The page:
In mid November the Twitter account Canadian Paintings posted the above work by artist Chris Flodberg. At the time I said: “I see some people don’t like this painting but I think it’s fantastic. Just like the Gare St Lazare paintings of Monet are fantastic. They reflect our lives. I even like the palette of this one – it’s a muted palette that goes well with the subject matter. Good composition too.”  That tweet led to a good discussion on the work and to aesthetics in general.

I really do think it is a great painting. For one thing, I love the idea of it. The viewer is on the precipice of entering the painting in their car. If you have ever driven on such a road, you can easily imagine going down the hill and merging with the traffic and then heading over the horizon. Flodberg has positioned the viewer so that the go down and to the left, then up and under (a bridge) and then to the right, giving the painting a dynamic feeling.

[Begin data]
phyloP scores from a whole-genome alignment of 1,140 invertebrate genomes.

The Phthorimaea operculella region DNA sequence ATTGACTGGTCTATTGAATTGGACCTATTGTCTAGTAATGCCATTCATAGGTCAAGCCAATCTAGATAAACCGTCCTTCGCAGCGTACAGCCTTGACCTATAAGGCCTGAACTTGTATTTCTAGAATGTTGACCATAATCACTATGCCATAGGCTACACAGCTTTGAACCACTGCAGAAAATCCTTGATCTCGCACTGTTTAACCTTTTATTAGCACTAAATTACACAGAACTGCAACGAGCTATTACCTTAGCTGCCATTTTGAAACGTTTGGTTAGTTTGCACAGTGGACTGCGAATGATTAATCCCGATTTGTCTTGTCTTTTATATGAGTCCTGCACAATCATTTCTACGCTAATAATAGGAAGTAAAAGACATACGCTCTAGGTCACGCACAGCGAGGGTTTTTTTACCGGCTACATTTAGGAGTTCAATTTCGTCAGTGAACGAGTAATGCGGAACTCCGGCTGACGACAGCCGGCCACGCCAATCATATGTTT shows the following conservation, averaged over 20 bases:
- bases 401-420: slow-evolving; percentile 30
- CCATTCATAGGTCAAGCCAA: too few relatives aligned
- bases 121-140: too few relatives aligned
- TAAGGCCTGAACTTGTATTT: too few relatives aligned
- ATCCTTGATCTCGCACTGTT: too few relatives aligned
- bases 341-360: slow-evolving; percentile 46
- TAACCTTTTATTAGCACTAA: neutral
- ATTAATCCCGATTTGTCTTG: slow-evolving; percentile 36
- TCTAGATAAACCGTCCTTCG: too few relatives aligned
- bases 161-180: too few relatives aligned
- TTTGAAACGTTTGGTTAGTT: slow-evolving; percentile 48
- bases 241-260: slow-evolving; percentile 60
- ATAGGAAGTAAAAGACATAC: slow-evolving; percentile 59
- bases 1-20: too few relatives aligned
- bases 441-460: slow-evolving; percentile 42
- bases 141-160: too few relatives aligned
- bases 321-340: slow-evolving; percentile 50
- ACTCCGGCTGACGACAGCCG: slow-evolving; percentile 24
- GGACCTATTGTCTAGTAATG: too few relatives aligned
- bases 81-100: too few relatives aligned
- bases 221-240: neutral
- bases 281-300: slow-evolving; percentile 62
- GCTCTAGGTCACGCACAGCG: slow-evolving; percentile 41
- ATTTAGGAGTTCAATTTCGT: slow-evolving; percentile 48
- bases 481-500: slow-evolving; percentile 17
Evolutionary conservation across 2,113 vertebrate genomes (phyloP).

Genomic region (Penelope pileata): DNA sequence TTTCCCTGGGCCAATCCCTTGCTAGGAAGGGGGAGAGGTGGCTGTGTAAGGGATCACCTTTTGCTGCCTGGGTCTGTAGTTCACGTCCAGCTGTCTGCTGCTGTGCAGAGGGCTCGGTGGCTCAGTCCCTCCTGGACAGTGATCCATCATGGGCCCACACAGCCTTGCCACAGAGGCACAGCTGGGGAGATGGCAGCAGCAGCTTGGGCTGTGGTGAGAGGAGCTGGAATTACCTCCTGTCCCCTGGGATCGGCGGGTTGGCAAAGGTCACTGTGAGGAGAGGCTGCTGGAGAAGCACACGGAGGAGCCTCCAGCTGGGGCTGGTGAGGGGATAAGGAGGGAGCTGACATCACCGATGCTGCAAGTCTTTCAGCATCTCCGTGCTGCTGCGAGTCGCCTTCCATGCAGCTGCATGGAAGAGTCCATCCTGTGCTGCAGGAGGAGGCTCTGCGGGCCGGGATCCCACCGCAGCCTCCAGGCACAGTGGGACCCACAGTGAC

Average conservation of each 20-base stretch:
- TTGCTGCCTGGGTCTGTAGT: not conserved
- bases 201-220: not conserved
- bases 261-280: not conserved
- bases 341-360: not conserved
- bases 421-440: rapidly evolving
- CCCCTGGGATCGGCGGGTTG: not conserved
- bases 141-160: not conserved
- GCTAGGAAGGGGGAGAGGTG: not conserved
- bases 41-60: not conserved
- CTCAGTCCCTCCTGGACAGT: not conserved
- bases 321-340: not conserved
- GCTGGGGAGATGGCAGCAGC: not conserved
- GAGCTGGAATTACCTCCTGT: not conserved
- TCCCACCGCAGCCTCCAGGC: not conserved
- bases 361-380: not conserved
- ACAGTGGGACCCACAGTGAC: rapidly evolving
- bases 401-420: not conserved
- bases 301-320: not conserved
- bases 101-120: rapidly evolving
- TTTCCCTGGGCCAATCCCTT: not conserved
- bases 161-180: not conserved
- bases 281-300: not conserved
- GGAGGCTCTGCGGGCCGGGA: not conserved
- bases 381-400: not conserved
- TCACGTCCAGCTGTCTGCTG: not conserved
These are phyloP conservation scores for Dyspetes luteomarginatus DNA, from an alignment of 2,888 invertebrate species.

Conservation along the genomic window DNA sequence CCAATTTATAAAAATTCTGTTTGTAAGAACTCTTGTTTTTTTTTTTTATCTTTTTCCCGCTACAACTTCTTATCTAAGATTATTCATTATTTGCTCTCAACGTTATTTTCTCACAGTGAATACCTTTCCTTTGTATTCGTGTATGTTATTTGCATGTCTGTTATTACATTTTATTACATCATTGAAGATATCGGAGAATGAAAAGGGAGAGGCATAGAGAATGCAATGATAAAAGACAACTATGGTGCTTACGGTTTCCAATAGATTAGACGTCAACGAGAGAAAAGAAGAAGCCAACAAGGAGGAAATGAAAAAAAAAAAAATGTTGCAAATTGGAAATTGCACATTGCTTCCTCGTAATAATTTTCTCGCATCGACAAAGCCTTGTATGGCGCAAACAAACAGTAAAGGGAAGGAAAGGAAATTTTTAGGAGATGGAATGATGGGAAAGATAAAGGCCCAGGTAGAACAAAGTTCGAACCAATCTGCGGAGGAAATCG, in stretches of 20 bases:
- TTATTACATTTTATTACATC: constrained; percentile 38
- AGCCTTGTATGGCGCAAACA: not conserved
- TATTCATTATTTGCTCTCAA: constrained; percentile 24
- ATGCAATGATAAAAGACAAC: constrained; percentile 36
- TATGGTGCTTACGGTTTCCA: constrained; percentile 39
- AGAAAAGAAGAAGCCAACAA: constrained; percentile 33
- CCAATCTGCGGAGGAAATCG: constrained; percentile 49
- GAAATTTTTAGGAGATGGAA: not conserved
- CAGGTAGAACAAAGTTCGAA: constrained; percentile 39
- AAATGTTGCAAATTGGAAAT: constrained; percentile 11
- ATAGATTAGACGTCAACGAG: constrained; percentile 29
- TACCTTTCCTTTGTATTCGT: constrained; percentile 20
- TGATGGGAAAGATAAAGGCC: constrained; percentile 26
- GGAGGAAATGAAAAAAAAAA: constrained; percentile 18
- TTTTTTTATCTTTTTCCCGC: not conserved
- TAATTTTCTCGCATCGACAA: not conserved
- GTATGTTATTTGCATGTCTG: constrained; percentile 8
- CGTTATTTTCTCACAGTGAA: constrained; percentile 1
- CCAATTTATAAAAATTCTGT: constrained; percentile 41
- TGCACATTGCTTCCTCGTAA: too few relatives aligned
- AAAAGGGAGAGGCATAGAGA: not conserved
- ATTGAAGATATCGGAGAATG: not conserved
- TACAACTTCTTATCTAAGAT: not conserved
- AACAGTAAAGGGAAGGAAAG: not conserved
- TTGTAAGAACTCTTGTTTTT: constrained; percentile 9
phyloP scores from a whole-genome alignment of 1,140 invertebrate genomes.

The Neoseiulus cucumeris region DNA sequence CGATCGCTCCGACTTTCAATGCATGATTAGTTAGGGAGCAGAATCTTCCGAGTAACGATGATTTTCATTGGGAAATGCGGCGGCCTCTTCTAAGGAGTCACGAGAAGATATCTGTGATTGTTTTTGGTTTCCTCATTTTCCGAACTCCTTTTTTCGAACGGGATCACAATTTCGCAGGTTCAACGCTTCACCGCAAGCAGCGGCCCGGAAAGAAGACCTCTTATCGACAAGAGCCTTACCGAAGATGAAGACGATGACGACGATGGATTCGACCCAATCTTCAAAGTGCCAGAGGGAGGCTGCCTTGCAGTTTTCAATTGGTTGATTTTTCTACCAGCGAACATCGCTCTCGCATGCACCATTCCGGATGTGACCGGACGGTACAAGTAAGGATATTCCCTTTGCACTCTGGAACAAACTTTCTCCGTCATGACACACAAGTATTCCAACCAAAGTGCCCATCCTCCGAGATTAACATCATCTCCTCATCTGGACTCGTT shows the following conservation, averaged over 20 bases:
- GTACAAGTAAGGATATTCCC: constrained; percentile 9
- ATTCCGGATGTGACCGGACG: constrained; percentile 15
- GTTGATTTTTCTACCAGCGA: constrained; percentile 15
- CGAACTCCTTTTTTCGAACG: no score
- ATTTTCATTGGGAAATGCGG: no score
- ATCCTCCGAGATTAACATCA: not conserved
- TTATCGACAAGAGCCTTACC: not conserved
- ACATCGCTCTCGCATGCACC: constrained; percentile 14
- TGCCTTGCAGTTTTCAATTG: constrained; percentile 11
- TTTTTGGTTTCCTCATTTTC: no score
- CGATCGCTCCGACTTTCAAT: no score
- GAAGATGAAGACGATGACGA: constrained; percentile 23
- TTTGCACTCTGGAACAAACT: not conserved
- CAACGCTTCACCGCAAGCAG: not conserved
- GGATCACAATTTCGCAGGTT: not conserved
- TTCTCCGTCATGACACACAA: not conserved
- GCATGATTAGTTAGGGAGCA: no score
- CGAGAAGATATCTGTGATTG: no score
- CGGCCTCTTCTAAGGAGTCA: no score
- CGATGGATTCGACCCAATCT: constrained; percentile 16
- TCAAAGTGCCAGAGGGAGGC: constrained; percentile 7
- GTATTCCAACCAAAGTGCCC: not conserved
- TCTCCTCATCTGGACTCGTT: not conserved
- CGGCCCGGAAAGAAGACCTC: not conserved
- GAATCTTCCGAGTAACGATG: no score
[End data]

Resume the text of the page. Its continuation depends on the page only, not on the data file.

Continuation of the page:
There’s almost a danger too, with the concrete walls everywhere. Plus the fact you are about to enter a high speed highway. The dynamic and the danger make the painting exciting to me.

It’s interesting to me what he has put in the painting: the office buildings to the right and a jumble of stores to the left. The objects that make up the painting could be anywhere in a big suburb in Canada (or the US). It has a universality in that regard. I thought it was of a part of the 401 near me: turns out it’s near Calgary. (Fun exercise: compare the painting with the images in that link…how does it make you think differently about the painting.)